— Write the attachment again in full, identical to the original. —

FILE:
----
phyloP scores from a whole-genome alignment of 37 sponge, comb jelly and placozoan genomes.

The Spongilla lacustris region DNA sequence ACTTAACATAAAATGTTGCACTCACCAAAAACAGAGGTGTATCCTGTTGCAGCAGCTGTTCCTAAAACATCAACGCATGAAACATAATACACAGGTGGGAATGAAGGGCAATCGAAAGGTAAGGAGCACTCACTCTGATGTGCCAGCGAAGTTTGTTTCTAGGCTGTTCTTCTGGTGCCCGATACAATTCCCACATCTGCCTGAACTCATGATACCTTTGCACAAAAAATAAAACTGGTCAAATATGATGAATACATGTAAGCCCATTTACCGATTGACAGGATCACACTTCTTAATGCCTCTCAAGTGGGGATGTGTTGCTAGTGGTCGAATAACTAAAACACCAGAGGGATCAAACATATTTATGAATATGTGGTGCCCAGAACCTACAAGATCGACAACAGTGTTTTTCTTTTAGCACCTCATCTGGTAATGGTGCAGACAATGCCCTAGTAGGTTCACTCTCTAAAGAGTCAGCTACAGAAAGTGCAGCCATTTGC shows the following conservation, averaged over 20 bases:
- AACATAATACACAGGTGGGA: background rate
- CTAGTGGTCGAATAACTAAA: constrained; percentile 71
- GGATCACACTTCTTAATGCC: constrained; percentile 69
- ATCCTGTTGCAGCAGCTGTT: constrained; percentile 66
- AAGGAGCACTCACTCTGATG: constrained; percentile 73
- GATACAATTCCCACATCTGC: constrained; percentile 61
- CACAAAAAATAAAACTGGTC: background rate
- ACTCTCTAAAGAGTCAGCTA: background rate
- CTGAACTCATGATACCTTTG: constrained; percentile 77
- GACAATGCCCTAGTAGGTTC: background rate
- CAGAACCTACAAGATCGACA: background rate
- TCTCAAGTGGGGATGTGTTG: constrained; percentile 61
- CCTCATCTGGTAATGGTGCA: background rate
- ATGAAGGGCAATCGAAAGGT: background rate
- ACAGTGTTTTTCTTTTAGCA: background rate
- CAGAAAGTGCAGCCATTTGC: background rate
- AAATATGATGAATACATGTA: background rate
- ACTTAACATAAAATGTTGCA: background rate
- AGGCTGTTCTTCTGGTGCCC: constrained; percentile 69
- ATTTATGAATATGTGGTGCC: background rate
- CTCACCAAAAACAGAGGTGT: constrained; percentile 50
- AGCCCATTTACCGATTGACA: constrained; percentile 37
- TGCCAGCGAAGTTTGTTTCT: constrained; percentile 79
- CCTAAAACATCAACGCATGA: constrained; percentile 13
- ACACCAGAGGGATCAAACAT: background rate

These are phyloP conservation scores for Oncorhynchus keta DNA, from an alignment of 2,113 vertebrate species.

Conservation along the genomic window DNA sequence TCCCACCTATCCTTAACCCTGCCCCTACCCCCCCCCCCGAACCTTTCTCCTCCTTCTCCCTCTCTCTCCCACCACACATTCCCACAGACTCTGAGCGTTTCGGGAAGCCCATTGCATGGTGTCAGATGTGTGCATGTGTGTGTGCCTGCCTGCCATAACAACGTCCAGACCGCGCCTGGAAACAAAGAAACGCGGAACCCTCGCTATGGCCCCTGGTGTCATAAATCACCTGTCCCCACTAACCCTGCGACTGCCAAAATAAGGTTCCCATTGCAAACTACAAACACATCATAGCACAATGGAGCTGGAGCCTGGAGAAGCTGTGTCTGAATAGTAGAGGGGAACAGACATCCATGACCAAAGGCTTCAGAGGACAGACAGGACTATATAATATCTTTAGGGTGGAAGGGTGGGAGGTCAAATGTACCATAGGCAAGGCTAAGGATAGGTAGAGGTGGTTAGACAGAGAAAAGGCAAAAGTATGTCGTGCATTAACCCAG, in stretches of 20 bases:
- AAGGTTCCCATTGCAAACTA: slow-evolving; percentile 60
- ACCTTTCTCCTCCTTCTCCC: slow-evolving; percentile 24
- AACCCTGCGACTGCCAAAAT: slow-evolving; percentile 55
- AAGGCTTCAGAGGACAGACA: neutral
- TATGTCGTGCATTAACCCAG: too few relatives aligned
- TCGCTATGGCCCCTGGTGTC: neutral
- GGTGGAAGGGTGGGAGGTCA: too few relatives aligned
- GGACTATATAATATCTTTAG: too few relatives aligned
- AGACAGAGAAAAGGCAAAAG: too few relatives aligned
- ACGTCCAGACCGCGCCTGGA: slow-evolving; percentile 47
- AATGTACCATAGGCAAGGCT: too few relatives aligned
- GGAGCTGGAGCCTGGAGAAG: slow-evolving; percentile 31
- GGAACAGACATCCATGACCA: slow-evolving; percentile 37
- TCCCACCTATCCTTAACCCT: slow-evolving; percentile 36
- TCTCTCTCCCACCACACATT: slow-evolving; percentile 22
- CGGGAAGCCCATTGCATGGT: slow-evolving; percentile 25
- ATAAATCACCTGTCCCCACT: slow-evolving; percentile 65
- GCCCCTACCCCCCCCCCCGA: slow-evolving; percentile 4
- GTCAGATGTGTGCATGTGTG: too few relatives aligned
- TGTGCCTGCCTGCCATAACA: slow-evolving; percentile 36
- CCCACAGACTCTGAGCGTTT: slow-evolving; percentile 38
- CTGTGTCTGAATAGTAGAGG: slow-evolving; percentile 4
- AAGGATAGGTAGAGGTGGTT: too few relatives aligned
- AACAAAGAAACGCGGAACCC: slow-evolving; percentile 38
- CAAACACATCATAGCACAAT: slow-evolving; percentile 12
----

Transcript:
phyloP scores from a whole-genome alignment of 37 sponge, comb jelly and placozoan genomes.

The Spongilla lacustris region DNA sequence ACTTAACATAAAATGTTGCACTCACCAAAAACAGAGGTGTATCCTGTTGCAGCAGCTGTTCCTAAAACATCAACGCATGAAACATAATACACAGGTGGGAATGAAGGGCAATCGAAAGGTAAGGAGCACTCACTCTGATGTGCCAGCGAAGTTTGTTTCTAGGCTGTTCTTCTGGTGCCCGATACAATTCCCACATCTGCCTGAACTCATGATACCTTTGCACAAAAAATAAAACTGGTCAAATATGATGAATACATGTAAGCCCATTTACCGATTGACAGGATCACACTTCTTAATGCCTCTCAAGTGGGGATGTGTTGCTAGTGGTCGAATAACTAAAACACCAGAGGGATCAAACATATTTATGAATATGTGGTGCCCAGAACCTACAAGATCGACAACAGTGTTTTTCTTTTAGCACCTCATCTGGTAATGGTGCAGACAATGCCCTAGTAGGTTCACTCTCTAAAGAGTCAGCTACAGAAAGTGCAGCCATTTGC shows the following conservation, averaged over 20 bases:
- AACATAATACACAGGTGGGA: background rate
- CTAGTGGTCGAATAACTAAA: constrained; percentile 71
- GGATCACACTTCTTAATGCC: constrained; percentile 69
- ATCCTGTTGCAGCAGCTGTT: constrained; percentile 66
- AAGGAGCACTCACTCTGATG: constrained; percentile 73
- GATACAATTCCCACATCTGC: constrained; percentile 61
- CACAAAAAATAAAACTGGTC: background rate
- ACTCTCTAAAGAGTCAGCTA: background rate
- CTGAACTCATGATACCTTTG: constrained; percentile 77
- GACAATGCCCTAGTAGGTTC: background rate
- CAGAACCTACAAGATCGACA: background rate
- TCTCAAGTGGGGATGTGTTG: constrained; percentile 61
- CCTCATCTGGTAATGGTGCA: background rate
- ATGAAGGGCAATCGAAAGGT: background rate
- ACAGTGTTTTTCTTTTAGCA: background rate
- CAGAAAGTGCAGCCATTTGC: background rate
- AAATATGATGAATACATGTA: background rate
- ACTTAACATAAAATGTTGCA: background rate
- AGGCTGTTCTTCTGGTGCCC: constrained; percentile 69
- ATTTATGAATATGTGGTGCC: background rate
- CTCACCAAAAACAGAGGTGT: constrained; percentile 50
- AGCCCATTTACCGATTGACA: constrained; percentile 37
- TGCCAGCGAAGTTTGTTTCT: constrained; percentile 79
- CCTAAAACATCAACGCATGA: constrained; percentile 13
- ACACCAGAGGGATCAAACAT: background rate

These are phyloP conservation scores for Oncorhynchus keta DNA, from an alignment of 2,113 vertebrate species.

Conservation along the genomic window DNA sequence TCCCACCTATCCTTAACCCTGCCCCTACCCCCCCCCCCGAACCTTTCTCCTCCTTCTCCCTCTCTCTCCCACCACACATTCCCACAGACTCTGAGCGTTTCGGGAAGCCCATTGCATGGTGTCAGATGTGTGCATGTGTGTGTGCCTGCCTGCCATAACAACGTCCAGACCGCGCCTGGAAACAAAGAAACGCGGAACCCTCGCTATGGCCCCTGGTGTCATAAATCACCTGTCCCCACTAACCCTGCGACTGCCAAAATAAGGTTCCCATTGCAAACTACAAACACATCATAGCACAATGGAGCTGGAGCCTGGAGAAGCTGTGTCTGAATAGTAGAGGGGAACAGACATCCATGACCAAAGGCTTCAGAGGACAGACAGGACTATATAATATCTTTAGGGTGGAAGGGTGGGAGGTCAAATGTACCATAGGCAAGGCTAAGGATAGGTAGAGGTGGTTAGACAGAGAAAAGGCAAAAGTATGTCGTGCATTAACCCAG, in stretches of 20 bases:
- AAGGTTCCCATTGCAAACTA: slow-evolving; percentile 60
- ACCTTTCTCCTCCTTCTCCC: slow-evolving; percentile 24
- AACCCTGCGACTGCCAAAAT: slow-evolving; percentile 55
- AAGGCTTCAGAGGACAGACA: neutral
- TATGTCGTGCATTAACCCAG: too few relatives aligned
- TCGCTATGGCCCCTGGTGTC: neutral
- GGTGGAAGGGTGGGAGGTCA: too few relatives aligned
- GGACTATATAATATCTTTAG: too few relatives aligned
- AGACAGAGAAAAGGCAAAAG: too few relatives aligned
- ACGTCCAGACCGCGCCTGGA: slow-evolving; percentile 47
- AATGTACCATAGGCAAGGCT: too few relatives aligned
- GGAGCTGGAGCCTGGAGAAG: slow-evolving; percentile 31
- GGAACAGACATCCATGACCA: slow-evolving; percentile 37
- TCCCACCTATCCTTAACCCT: slow-evolving; percentile 36
- TCTCTCTCCCACCACACATT: slow-evolving; percentile 22
- CGGGAAGCCCATTGCATGGT: slow-evolving; percentile 25
- ATAAATCACCTGTCCCCACT: slow-evolving; percentile 65
- GCCCCTACCCCCCCCCCCGA: slow-evolving; percentile 4
- GTCAGATGTGTGCATGTGTG: too few relatives aligned
- TGTGCCTGCCTGCCATAACA: slow-evolving; percentile 36
- CCCACAGACTCTGAGCGTTT: slow-evolving; percentile 38
- CTGTGTCTGAATAGTAGAGG: slow-evolving; percentile 4
- AAGGATAGGTAGAGGTGGTT: too few relatives aligned
- AACAAAGAAACGCGGAACCC: slow-evolving; percentile 38
- CAAACACATCATAGCACAAT: slow-evolving; percentile 12